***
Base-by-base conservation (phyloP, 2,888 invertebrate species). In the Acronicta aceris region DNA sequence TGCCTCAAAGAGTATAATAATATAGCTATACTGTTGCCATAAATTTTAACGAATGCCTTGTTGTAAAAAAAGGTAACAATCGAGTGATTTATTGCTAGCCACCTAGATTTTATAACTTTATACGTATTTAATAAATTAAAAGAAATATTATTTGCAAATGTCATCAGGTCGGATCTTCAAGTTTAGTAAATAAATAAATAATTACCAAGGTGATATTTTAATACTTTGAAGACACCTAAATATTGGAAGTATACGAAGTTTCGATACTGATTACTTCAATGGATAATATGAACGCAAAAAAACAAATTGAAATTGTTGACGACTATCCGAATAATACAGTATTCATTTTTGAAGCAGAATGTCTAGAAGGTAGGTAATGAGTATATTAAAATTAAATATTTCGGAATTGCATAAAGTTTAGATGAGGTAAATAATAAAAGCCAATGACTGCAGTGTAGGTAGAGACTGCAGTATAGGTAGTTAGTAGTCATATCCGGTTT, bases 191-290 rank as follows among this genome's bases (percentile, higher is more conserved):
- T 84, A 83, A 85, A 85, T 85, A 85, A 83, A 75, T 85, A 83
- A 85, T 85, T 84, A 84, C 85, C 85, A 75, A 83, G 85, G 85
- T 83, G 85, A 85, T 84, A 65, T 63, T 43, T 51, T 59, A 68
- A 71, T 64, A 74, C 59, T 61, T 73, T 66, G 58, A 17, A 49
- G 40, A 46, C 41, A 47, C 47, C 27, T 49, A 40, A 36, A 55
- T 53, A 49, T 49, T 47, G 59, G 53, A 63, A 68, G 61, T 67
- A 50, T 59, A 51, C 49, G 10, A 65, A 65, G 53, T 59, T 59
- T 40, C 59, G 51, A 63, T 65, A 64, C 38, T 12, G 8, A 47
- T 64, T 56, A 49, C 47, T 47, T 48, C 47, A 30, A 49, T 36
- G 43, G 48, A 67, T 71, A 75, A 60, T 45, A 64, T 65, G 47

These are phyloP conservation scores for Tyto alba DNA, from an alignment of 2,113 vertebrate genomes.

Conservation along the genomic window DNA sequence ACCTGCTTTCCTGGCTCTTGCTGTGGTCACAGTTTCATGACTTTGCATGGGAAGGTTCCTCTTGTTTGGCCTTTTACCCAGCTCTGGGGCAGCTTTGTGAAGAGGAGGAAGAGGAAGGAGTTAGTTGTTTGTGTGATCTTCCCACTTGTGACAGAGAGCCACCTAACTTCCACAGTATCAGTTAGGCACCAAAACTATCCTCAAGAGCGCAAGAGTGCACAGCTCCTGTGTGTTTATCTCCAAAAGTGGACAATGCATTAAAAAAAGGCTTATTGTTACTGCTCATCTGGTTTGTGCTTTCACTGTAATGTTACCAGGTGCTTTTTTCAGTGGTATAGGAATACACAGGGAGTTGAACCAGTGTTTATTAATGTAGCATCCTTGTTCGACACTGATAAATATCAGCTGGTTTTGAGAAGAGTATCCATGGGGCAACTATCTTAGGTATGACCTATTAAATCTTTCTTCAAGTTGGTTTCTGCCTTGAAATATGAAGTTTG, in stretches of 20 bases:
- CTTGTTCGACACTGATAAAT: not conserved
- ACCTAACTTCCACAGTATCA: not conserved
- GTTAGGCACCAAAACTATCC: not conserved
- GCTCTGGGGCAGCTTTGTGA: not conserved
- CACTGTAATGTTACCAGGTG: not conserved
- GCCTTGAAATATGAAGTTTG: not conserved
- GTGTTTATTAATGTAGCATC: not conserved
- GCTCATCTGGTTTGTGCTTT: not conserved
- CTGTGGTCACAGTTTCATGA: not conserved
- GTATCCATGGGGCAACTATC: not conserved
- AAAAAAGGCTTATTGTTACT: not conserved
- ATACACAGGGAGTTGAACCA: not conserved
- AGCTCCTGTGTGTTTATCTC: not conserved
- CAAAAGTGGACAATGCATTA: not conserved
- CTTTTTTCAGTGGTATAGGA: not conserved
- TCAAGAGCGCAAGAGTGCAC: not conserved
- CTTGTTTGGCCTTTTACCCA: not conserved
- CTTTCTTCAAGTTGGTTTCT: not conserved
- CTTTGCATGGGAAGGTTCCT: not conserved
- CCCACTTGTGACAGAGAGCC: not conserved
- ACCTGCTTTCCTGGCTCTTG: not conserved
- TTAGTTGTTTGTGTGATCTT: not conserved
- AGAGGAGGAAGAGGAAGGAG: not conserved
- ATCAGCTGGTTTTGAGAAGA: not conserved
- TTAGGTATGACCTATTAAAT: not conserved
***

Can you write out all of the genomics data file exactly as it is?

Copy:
Base-by-base conservation (phyloP, 2,888 invertebrate species). In the Acronicta aceris region DNA sequence TGCCTCAAAGAGTATAATAATATAGCTATACTGTTGCCATAAATTTTAACGAATGCCTTGTTGTAAAAAAAGGTAACAATCGAGTGATTTATTGCTAGCCACCTAGATTTTATAACTTTATACGTATTTAATAAATTAAAAGAAATATTATTTGCAAATGTCATCAGGTCGGATCTTCAAGTTTAGTAAATAAATAAATAATTACCAAGGTGATATTTTAATACTTTGAAGACACCTAAATATTGGAAGTATACGAAGTTTCGATACTGATTACTTCAATGGATAATATGAACGCAAAAAAACAAATTGAAATTGTTGACGACTATCCGAATAATACAGTATTCATTTTTGAAGCAGAATGTCTAGAAGGTAGGTAATGAGTATATTAAAATTAAATATTTCGGAATTGCATAAAGTTTAGATGAGGTAAATAATAAAAGCCAATGACTGCAGTGTAGGTAGAGACTGCAGTATAGGTAGTTAGTAGTCATATCCGGTTT, bases 191-290 rank as follows among this genome's bases (percentile, higher is more conserved):
- T 84, A 83, A 85, A 85, T 85, A 85, A 83, A 75, T 85, A 83
- A 85, T 85, T 84, A 84, C 85, C 85, A 75, A 83, G 85, G 85
- T 83, G 85, A 85, T 84, A 65, T 63, T 43, T 51, T 59, A 68
- A 71, T 64, A 74, C 59, T 61, T 73, T 66, G 58, A 17, A 49
- G 40, A 46, C 41, A 47, C 47, C 27, T 49, A 40, A 36, A 55
- T 53, A 49, T 49, T 47, G 59, G 53, A 63, A 68, G 61, T 67
- A 50, T 59, A 51, C 49, G 10, A 65, A 65, G 53, T 59, T 59
- T 40, C 59, G 51, A 63, T 65, A 64, C 38, T 12, G 8, A 47
- T 64, T 56, A 49, C 47, T 47, T 48, C 47, A 30, A 49, T 36
- G 43, G 48, A 67, T 71, A 75, A 60, T 45, A 64, T 65, G 47

These are phyloP conservation scores for Tyto alba DNA, from an alignment of 2,113 vertebrate genomes.

Conservation along the genomic window DNA sequence ACCTGCTTTCCTGGCTCTTGCTGTGGTCACAGTTTCATGACTTTGCATGGGAAGGTTCCTCTTGTTTGGCCTTTTACCCAGCTCTGGGGCAGCTTTGTGAAGAGGAGGAAGAGGAAGGAGTTAGTTGTTTGTGTGATCTTCCCACTTGTGACAGAGAGCCACCTAACTTCCACAGTATCAGTTAGGCACCAAAACTATCCTCAAGAGCGCAAGAGTGCACAGCTCCTGTGTGTTTATCTCCAAAAGTGGACAATGCATTAAAAAAAGGCTTATTGTTACTGCTCATCTGGTTTGTGCTTTCACTGTAATGTTACCAGGTGCTTTTTTCAGTGGTATAGGAATACACAGGGAGTTGAACCAGTGTTTATTAATGTAGCATCCTTGTTCGACACTGATAAATATCAGCTGGTTTTGAGAAGAGTATCCATGGGGCAACTATCTTAGGTATGACCTATTAAATCTTTCTTCAAGTTGGTTTCTGCCTTGAAATATGAAGTTTG, in stretches of 20 bases:
- CTTGTTCGACACTGATAAAT: not conserved
- ACCTAACTTCCACAGTATCA: not conserved
- GTTAGGCACCAAAACTATCC: not conserved
- GCTCTGGGGCAGCTTTGTGA: not conserved
- CACTGTAATGTTACCAGGTG: not conserved
- GCCTTGAAATATGAAGTTTG: not conserved
- GTGTTTATTAATGTAGCATC: not conserved
- GCTCATCTGGTTTGTGCTTT: not conserved
- CTGTGGTCACAGTTTCATGA: not conserved
- GTATCCATGGGGCAACTATC: not conserved
- AAAAAAGGCTTATTGTTACT: not conserved
- ATACACAGGGAGTTGAACCA: not conserved
- AGCTCCTGTGTGTTTATCTC: not conserved
- CAAAAGTGGACAATGCATTA: not conserved
- CTTTTTTCAGTGGTATAGGA: not conserved
- TCAAGAGCGCAAGAGTGCAC: not conserved
- CTTGTTTGGCCTTTTACCCA: not conserved
- CTTTCTTCAAGTTGGTTTCT: not conserved
- CTTTGCATGGGAAGGTTCCT: not conserved
- CCCACTTGTGACAGAGAGCC: not conserved
- ACCTGCTTTCCTGGCTCTTG: not conserved
- TTAGTTGTTTGTGTGATCTT: not conserved
- AGAGGAGGAAGAGGAAGGAG: not conserved
- ATCAGCTGGTTTTGAGAAGA: not conserved
- TTAGGTATGACCTATTAAAT: not conserved